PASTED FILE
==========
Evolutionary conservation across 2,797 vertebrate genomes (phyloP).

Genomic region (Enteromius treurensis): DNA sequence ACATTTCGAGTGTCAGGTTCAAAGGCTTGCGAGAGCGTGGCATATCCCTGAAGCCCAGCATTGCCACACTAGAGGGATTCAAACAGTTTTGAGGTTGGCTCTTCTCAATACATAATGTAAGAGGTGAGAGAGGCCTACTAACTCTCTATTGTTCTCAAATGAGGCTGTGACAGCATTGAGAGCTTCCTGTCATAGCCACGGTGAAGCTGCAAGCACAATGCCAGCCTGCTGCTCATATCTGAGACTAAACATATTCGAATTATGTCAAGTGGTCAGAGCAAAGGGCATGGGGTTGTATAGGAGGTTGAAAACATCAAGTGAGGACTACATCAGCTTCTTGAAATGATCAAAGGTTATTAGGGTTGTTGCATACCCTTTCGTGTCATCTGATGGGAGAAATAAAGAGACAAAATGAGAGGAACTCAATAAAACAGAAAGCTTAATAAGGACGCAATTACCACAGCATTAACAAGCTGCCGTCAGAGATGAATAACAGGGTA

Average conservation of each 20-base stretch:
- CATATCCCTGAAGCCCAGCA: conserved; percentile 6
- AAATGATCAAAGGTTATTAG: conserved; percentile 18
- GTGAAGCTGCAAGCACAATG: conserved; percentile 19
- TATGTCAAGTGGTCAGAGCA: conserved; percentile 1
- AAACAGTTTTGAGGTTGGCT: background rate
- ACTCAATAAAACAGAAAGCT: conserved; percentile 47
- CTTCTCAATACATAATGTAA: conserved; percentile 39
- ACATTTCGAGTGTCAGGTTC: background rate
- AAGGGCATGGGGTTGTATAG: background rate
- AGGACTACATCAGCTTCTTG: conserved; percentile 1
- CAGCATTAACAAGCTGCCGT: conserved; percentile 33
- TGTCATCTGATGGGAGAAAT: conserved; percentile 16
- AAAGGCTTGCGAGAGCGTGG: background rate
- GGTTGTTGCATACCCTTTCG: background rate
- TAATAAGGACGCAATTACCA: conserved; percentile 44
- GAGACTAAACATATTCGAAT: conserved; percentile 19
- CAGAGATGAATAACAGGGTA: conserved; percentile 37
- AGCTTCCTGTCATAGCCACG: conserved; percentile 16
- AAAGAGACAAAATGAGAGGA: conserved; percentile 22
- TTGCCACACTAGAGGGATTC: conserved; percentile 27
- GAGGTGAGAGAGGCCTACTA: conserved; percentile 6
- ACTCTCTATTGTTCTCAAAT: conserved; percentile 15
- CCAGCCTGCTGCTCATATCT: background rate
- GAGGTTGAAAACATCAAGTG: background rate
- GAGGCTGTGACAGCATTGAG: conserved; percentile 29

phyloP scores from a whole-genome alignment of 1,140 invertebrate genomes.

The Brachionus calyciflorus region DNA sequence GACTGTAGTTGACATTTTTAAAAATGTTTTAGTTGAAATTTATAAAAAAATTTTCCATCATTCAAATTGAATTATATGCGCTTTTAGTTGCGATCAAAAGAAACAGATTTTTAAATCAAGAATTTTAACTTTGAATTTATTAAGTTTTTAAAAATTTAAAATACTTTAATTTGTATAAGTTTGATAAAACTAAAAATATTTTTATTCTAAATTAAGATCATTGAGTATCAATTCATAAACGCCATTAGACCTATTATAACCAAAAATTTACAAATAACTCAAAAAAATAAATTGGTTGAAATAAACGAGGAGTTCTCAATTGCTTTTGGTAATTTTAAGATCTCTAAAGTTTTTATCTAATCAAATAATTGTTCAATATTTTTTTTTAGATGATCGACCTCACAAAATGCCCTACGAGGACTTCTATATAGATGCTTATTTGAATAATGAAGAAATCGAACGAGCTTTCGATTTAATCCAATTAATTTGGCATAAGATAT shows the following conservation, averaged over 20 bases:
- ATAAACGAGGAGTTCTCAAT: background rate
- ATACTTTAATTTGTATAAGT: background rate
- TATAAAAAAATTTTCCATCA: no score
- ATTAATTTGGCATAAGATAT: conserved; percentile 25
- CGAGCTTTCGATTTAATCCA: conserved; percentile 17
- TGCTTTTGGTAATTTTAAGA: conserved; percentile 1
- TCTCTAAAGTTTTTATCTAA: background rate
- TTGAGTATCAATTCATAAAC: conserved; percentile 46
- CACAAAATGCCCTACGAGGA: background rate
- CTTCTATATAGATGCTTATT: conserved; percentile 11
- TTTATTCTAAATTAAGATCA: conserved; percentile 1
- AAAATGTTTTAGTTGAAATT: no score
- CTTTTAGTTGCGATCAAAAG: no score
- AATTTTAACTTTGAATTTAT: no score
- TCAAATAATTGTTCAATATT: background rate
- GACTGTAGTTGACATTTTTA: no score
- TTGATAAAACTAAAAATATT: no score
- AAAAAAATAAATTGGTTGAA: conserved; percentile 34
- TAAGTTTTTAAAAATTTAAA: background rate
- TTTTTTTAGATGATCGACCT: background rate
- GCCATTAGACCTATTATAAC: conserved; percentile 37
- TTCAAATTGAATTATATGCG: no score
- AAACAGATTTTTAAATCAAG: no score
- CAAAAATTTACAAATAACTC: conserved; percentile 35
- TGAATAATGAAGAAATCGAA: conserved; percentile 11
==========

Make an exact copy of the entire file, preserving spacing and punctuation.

Evolutionary conservation across 2,797 vertebrate genomes (phyloP).

Genomic region (Enteromius treurensis): DNA sequence ACATTTCGAGTGTCAGGTTCAAAGGCTTGCGAGAGCGTGGCATATCCCTGAAGCCCAGCATTGCCACACTAGAGGGATTCAAACAGTTTTGAGGTTGGCTCTTCTCAATACATAATGTAAGAGGTGAGAGAGGCCTACTAACTCTCTATTGTTCTCAAATGAGGCTGTGACAGCATTGAGAGCTTCCTGTCATAGCCACGGTGAAGCTGCAAGCACAATGCCAGCCTGCTGCTCATATCTGAGACTAAACATATTCGAATTATGTCAAGTGGTCAGAGCAAAGGGCATGGGGTTGTATAGGAGGTTGAAAACATCAAGTGAGGACTACATCAGCTTCTTGAAATGATCAAAGGTTATTAGGGTTGTTGCATACCCTTTCGTGTCATCTGATGGGAGAAATAAAGAGACAAAATGAGAGGAACTCAATAAAACAGAAAGCTTAATAAGGACGCAATTACCACAGCATTAACAAGCTGCCGTCAGAGATGAATAACAGGGTA

Average conservation of each 20-base stretch:
- CATATCCCTGAAGCCCAGCA: conserved; percentile 6
- AAATGATCAAAGGTTATTAG: conserved; percentile 18
- GTGAAGCTGCAAGCACAATG: conserved; percentile 19
- TATGTCAAGTGGTCAGAGCA: conserved; percentile 1
- AAACAGTTTTGAGGTTGGCT: background rate
- ACTCAATAAAACAGAAAGCT: conserved; percentile 47
- CTTCTCAATACATAATGTAA: conserved; percentile 39
- ACATTTCGAGTGTCAGGTTC: background rate
- AAGGGCATGGGGTTGTATAG: background rate
- AGGACTACATCAGCTTCTTG: conserved; percentile 1
- CAGCATTAACAAGCTGCCGT: conserved; percentile 33
- TGTCATCTGATGGGAGAAAT: conserved; percentile 16
- AAAGGCTTGCGAGAGCGTGG: background rate
- GGTTGTTGCATACCCTTTCG: background rate
- TAATAAGGACGCAATTACCA: conserved; percentile 44
- GAGACTAAACATATTCGAAT: conserved; percentile 19
- CAGAGATGAATAACAGGGTA: conserved; percentile 37
- AGCTTCCTGTCATAGCCACG: conserved; percentile 16
- AAAGAGACAAAATGAGAGGA: conserved; percentile 22
- TTGCCACACTAGAGGGATTC: conserved; percentile 27
- GAGGTGAGAGAGGCCTACTA: conserved; percentile 6
- ACTCTCTATTGTTCTCAAAT: conserved; percentile 15
- CCAGCCTGCTGCTCATATCT: background rate
- GAGGTTGAAAACATCAAGTG: background rate
- GAGGCTGTGACAGCATTGAG: conserved; percentile 29

phyloP scores from a whole-genome alignment of 1,140 invertebrate genomes.

The Brachionus calyciflorus region DNA sequence GACTGTAGTTGACATTTTTAAAAATGTTTTAGTTGAAATTTATAAAAAAATTTTCCATCATTCAAATTGAATTATATGCGCTTTTAGTTGCGATCAAAAGAAACAGATTTTTAAATCAAGAATTTTAACTTTGAATTTATTAAGTTTTTAAAAATTTAAAATACTTTAATTTGTATAAGTTTGATAAAACTAAAAATATTTTTATTCTAAATTAAGATCATTGAGTATCAATTCATAAACGCCATTAGACCTATTATAACCAAAAATTTACAAATAACTCAAAAAAATAAATTGGTTGAAATAAACGAGGAGTTCTCAATTGCTTTTGGTAATTTTAAGATCTCTAAAGTTTTTATCTAATCAAATAATTGTTCAATATTTTTTTTTAGATGATCGACCTCACAAAATGCCCTACGAGGACTTCTATATAGATGCTTATTTGAATAATGAAGAAATCGAACGAGCTTTCGATTTAATCCAATTAATTTGGCATAAGATAT shows the following conservation, averaged over 20 bases:
- ATAAACGAGGAGTTCTCAAT: background rate
- ATACTTTAATTTGTATAAGT: background rate
- TATAAAAAAATTTTCCATCA: no score
- ATTAATTTGGCATAAGATAT: conserved; percentile 25
- CGAGCTTTCGATTTAATCCA: conserved; percentile 17
- TGCTTTTGGTAATTTTAAGA: conserved; percentile 1
- TCTCTAAAGTTTTTATCTAA: background rate
- TTGAGTATCAATTCATAAAC: conserved; percentile 46
- CACAAAATGCCCTACGAGGA: background rate
- CTTCTATATAGATGCTTATT: conserved; percentile 11
- TTTATTCTAAATTAAGATCA: conserved; percentile 1
- AAAATGTTTTAGTTGAAATT: no score
- CTTTTAGTTGCGATCAAAAG: no score
- AATTTTAACTTTGAATTTAT: no score
- TCAAATAATTGTTCAATATT: background rate
- GACTGTAGTTGACATTTTTA: no score
- TTGATAAAACTAAAAATATT: no score
- AAAAAAATAAATTGGTTGAA: conserved; percentile 34
- TAAGTTTTTAAAAATTTAAA: background rate
- TTTTTTTAGATGATCGACCT: background rate
- GCCATTAGACCTATTATAAC: conserved; percentile 37
- TTCAAATTGAATTATATGCG: no score
- AAACAGATTTTTAAATCAAG: no score
- CAAAAATTTACAAATAACTC: conserved; percentile 35
- TGAATAATGAAGAAATCGAA: conserved; percentile 11